Customs brokers handle almost 98% of import and export transactions, says AV Vijayakumar, Chairman, Federation of Freight Forwarders’ Associations in India (FFFAI). There are some niggles in the execution of the faceless scheme, he says, adding that a key obstacle is officials not accepting the valuation entries filed by importers or customs brokers. Authorities also question the legitimacy of the benefits claimed under foreign trade agreements and ask for verification. At times, they quote some Supreme Court order and change the classification of goods. They have been lately doing this for the automobile and electronic industries. Traders are left with no option but to go for a re-assessment, which takes a long time and inflates the cost of goods. “Authorities sometimes term a valuation filed by an importer or customs broker as undervalued and arbitrarily load a higher value. This leads to reassessment and delays,” says the chief at the apex body of customs brokers.
Despite these complaints, the government’s intent and the speed at which the system was rolled out has won it some accolades. It has sent a strong message that the government is keen to simplify procedures and make India an investment-friendly destination, says Kunkolienker. “We never thought this would happen this fast. The problem is that there are some black sheep in every department who always work hard to destroy any good attempt by the government.”
The Misclassification Trap
The head of the apex body representing India’s ICT sector says officials misrepresent or misinterpret rules and judicial pronouncements. “We have to keep fighting it” and not let systems like the faceless assessment die.
iStockDespite many hiccups the government’s intent has been lauded by many.In a post-Covid era, technology is the key driver of processes across businesses. Faceless initiatives like Turant Customs will change the way business is done. India cannot afford to not automate systems if it wants to be a global export hub. The government has set an ambitious $400 billion as the export target for FY22.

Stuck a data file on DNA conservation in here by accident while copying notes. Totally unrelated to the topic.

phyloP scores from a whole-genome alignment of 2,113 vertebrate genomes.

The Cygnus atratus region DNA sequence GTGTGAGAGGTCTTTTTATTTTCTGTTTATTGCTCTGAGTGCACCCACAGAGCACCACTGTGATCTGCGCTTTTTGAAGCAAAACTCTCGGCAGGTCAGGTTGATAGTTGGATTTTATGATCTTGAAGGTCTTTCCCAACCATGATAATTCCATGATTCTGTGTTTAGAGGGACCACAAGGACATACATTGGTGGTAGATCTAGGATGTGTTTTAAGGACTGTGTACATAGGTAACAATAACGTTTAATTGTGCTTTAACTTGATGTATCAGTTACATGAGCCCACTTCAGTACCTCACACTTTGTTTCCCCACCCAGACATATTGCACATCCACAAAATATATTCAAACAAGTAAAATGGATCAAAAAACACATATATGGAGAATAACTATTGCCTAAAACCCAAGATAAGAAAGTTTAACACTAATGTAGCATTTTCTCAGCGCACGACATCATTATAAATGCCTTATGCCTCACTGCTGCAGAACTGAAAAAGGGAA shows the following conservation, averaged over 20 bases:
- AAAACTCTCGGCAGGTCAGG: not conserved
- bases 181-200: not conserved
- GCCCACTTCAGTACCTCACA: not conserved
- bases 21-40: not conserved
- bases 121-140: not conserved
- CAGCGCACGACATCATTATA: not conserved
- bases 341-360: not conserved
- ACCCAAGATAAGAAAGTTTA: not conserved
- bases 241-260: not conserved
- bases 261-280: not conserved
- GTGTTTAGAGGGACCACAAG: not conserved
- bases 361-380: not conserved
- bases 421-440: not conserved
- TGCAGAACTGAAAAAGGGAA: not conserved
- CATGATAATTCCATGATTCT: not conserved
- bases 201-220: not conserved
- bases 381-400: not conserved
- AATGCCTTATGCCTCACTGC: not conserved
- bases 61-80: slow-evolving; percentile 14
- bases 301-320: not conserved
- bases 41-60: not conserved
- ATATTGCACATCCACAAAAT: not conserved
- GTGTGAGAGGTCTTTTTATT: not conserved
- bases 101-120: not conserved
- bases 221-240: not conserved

Introducing the scheme shows the government’s commitment to ease bottlenecks in doing business and to make the country a factory for the world, says trade lobbies. “But the real-world experience has been of delays and additional costs. As a result, the trading community is frustrated with these customs officials. This is demoralising the domestic industry,” says Aggarwal of PHDCCI.
He elucidates how a “misclassification” can put an entity in trouble: PHDCCI had procured oxygen generators for Covid patients and the bill of entry was filed in July 2021. The machines attracted an integrated goods and services tax (IGST) of 5%. However, Aggarwal says, the customs officer concerned classified the machines under another head that attracts 18% IGST. The industry chamber got a show-cause notice and a demand for additional customs duty of Rs 11,56,179. Such acts create an atmosphere of mistrust and create hardship for the assessees.
Stakeholders agree that misdeclaration and under-invoicing have caused major revenue loss for the country, especially in the electronics industry. The government is, thus, wary of not letting traders slip through the loopholes. But that could lead to unfair treatment too, they point out.
Sometimes, industry observers claim, officials slap provisions related to smuggling in genuine cases of undervaluation. Firms have got show-cause notices for transactions done a year ago, with officials claiming those deals were “suspicious”. Such practices wreak havoc on the business community.
“Initially, we had lots of issues,” says FFFAI’s Vijayakumar. “The CBIC had been apprised of these and it had issued circulars to overcome the problems. The latest circular, issued on July 15, has significantly curtailed some issues. Some customs houses are not following that circular. This must be addressed.” Vijayakumar did not share specific instances.
Sahasra’s Manwani blames the trust deficit between the department and exporters & importers. Customs department officials think all businessmen indulge in tax thefts and malpractices, and businessmen continue to think that all bureaucrats are out to get money from them, says Manwani.